This book provides broad exposure to a variety of policing reforms that have not received adequate attention. It includes information and examples from different countries regarding efforts to change aspects of policing that are problematic or involve changes in the way crimes are committed. Some of the efforts to improve the police are relatively recent (i.e., using social media) and some areas of policing that seem to require frequent attention (i.e., working with the public).
Section I: Police Officer Education
1. Benefits and Challenges of Academic Police Education
KATJA M. HALLENBERG
2. Indian Police Training Institutions, Universities, and Other Stakeholder Partnerships: Toward a Matrix Model for Better Policing
3. Downsizing to a College-Educated Police Force
GREGORY E. WALSH
Section II: Policing and the Public
4. Correlates of Citizen Trust in the Ghanaian Police: A Regional Study
FRANCIS D. BOATENG
5. Staging "White Maleness" with Cops: A Diversity Training Case Analysis
DEBORAH S. DEMEESTER & DONALD R. LAMAGDELEINE
6. Reengineering the Delivery of Police Services: The Decision to Change Utilizing a Problem-Solving Model
RICHARD C. LUMB & JOHN B. ROGERS
7. Factors That Predict Citizen Support for Aggressive Policing
TIMOTHY A. LAVERY, AMIE M. SCHUCK, MEGAN A. ALDERDEN, RACHEL M. JOHNSTON, DENNIS P. ROSENBAUM, & CODY D. STEPHENS
8. Opposing Perspectives of Policing in Pakistan and Implications for Reform
Section III: Past and Contemporary Changes in Policing
9. Assessing the Current Status of Women in Policing: The Presence of the Past
10. Police Downsizing and Change Processes in Northern Ireland: Retired Police Officers' Views on the Implementation of the Patten Report on Policing
PAUL KENNETH GILBERT, CHRISTOPHER ALAN LEWIS, & CONOR MC GUCKIN
11. Reflections on Police Corruption: Faltering Developments in Regulating Police Conduct in Australia
BERNADINE TUCKER & ANN-CLAIRE LARSEN
The International Police Executive Symposium (IPES) was founded in 1994 to address one major challenge, i.e., the two worlds of research and practice remain disconnected even though cooperation between the two is growing. Research is often published in hard-to-access journals and presented in a manner that is difficult for some to comprehend. On the other hand, police practitioners tend not to mix with researchers and remain secretive about their work. Consequently there is little dialogue between the two, and almost no attempt to learn from one another.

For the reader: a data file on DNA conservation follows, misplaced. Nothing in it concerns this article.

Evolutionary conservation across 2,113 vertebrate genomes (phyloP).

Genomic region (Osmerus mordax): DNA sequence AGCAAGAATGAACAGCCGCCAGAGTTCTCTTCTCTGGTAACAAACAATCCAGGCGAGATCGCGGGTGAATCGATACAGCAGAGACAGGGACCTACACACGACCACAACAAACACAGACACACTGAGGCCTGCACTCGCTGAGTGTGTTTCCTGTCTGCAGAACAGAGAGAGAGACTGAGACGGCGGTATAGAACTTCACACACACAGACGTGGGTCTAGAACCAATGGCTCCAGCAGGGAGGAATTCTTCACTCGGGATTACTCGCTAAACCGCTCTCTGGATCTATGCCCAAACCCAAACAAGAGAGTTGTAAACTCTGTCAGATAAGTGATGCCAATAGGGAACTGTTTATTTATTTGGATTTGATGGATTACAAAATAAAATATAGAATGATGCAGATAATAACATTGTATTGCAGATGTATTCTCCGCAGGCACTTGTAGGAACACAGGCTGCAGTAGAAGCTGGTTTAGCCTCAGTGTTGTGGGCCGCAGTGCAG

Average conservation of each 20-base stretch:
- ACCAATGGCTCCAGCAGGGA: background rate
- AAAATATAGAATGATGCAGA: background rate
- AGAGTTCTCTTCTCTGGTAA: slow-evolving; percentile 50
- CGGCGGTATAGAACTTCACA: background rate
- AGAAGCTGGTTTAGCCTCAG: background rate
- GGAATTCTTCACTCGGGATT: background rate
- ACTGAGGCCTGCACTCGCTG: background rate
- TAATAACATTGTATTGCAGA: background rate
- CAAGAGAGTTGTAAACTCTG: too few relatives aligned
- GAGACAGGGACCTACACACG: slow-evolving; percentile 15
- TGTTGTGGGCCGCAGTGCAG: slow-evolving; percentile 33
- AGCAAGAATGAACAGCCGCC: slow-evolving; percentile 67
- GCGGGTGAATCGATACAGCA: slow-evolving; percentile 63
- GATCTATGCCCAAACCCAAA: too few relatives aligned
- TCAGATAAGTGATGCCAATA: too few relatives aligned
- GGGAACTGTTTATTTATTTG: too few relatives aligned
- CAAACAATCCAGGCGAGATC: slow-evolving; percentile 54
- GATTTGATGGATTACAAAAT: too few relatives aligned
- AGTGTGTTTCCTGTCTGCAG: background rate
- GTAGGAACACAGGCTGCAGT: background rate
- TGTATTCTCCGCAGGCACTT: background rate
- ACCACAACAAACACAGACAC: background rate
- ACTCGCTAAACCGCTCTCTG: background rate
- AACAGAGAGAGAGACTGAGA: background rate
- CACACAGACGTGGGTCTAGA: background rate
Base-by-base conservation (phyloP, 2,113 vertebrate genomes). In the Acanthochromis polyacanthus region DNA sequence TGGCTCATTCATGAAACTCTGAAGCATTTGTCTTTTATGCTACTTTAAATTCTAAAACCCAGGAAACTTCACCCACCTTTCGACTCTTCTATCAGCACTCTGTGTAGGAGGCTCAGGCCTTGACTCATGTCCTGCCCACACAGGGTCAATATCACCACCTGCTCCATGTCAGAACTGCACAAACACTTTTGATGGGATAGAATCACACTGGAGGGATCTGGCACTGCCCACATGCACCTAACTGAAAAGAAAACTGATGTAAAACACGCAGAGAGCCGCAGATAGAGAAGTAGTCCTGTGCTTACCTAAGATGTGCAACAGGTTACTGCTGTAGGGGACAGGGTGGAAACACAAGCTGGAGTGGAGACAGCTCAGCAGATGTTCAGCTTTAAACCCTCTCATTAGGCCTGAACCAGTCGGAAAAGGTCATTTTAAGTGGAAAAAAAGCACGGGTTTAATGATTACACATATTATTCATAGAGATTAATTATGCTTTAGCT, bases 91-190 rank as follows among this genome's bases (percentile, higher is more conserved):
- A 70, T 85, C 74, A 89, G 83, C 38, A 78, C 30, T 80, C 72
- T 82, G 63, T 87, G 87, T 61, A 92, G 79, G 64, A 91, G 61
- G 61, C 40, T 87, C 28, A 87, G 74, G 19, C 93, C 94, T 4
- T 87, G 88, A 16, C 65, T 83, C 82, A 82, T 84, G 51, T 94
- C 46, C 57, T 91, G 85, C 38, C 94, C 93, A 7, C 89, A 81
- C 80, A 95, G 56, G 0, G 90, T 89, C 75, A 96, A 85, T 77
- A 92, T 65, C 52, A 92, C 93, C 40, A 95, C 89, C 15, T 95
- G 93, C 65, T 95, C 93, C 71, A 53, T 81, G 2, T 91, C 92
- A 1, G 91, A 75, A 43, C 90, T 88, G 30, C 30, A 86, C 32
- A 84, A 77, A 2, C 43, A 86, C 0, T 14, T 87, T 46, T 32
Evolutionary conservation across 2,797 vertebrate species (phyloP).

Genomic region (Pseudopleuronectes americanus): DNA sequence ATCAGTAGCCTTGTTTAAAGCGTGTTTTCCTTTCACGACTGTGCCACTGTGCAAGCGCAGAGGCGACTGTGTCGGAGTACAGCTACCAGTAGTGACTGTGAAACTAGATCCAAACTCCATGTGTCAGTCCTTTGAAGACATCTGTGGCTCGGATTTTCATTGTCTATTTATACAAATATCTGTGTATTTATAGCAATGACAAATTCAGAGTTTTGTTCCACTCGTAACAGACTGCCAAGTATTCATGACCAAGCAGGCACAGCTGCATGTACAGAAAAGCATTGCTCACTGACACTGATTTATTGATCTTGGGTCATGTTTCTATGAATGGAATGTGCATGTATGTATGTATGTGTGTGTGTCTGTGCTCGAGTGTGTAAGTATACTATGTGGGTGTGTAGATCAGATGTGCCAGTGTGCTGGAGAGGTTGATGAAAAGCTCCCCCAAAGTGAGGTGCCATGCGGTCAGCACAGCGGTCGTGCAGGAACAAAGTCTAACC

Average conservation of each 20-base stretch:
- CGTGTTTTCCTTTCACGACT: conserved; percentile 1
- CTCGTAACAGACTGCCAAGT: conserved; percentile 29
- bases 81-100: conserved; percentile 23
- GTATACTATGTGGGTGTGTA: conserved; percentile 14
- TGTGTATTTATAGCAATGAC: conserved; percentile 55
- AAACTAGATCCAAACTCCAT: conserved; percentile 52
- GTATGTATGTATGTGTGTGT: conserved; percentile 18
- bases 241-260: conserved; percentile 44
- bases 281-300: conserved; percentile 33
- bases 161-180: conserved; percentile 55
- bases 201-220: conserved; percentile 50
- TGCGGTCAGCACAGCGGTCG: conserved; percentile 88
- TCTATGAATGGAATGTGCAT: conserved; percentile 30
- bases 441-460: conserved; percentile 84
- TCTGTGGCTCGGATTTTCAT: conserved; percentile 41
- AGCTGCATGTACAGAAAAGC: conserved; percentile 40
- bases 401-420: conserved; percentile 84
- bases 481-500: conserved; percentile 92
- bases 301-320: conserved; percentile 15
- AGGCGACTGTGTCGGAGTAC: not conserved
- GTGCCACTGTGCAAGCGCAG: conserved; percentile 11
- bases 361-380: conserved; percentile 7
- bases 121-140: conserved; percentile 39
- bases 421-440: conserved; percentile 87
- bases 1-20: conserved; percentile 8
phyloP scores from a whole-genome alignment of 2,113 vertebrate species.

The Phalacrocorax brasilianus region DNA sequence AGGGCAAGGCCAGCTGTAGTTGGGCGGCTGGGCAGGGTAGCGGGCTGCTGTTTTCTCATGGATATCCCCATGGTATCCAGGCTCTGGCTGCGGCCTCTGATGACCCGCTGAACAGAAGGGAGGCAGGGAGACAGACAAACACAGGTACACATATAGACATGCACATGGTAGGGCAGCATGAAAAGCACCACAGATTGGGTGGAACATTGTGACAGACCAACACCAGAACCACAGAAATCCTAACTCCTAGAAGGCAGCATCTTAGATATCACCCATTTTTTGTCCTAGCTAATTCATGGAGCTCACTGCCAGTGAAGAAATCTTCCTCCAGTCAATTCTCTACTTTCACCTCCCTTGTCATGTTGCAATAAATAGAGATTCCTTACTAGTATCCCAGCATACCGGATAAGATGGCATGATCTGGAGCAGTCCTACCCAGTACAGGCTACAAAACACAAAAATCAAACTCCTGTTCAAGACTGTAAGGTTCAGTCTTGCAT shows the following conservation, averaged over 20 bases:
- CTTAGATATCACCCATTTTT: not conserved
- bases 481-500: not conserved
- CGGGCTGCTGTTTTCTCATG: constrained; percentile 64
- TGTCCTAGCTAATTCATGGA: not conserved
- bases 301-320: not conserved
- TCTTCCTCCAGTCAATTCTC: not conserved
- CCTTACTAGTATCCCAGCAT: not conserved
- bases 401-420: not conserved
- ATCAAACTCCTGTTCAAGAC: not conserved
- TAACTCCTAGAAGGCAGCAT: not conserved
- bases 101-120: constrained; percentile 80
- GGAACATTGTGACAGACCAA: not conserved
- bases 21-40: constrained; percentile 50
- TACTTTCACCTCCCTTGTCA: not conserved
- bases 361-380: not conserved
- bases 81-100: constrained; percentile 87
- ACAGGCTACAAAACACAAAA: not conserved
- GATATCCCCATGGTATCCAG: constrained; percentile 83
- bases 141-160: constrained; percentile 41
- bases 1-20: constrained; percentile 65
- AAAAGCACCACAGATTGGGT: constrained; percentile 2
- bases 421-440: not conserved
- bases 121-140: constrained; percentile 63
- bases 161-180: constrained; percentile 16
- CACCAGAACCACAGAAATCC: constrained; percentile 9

The aims and objectives of the IPES are to provide a forum to foster closer relationships among police researchers and practitioners on a global scale, to facilitate cross-cultural international and interdisciplinary exchanges for the enrichment of this law enforcement, to encourage discussion, and to publish research on challenging and contemporary problems facing the policing profession. The IPES facilitates interaction and the exchange of ideas and opinions on all aspects of policing, and is structured to encourage dialogue in both formal and informal settings.
The International Police Executive Symposium (IPES) holds annual meetings of policing scholars and practitioners who represent many countries. The best papers are selected, thoroughly revised, fully updated, meticulously edited, and published as books based upon the theme of each meeting. This repository of knowledge from renowned criminal justice scholars and police professionals under the co-publication imprint of IPES and Routledge (formerly CRC Press) chronicles the important contributions of the International Police Executive Symposium over the last two decades.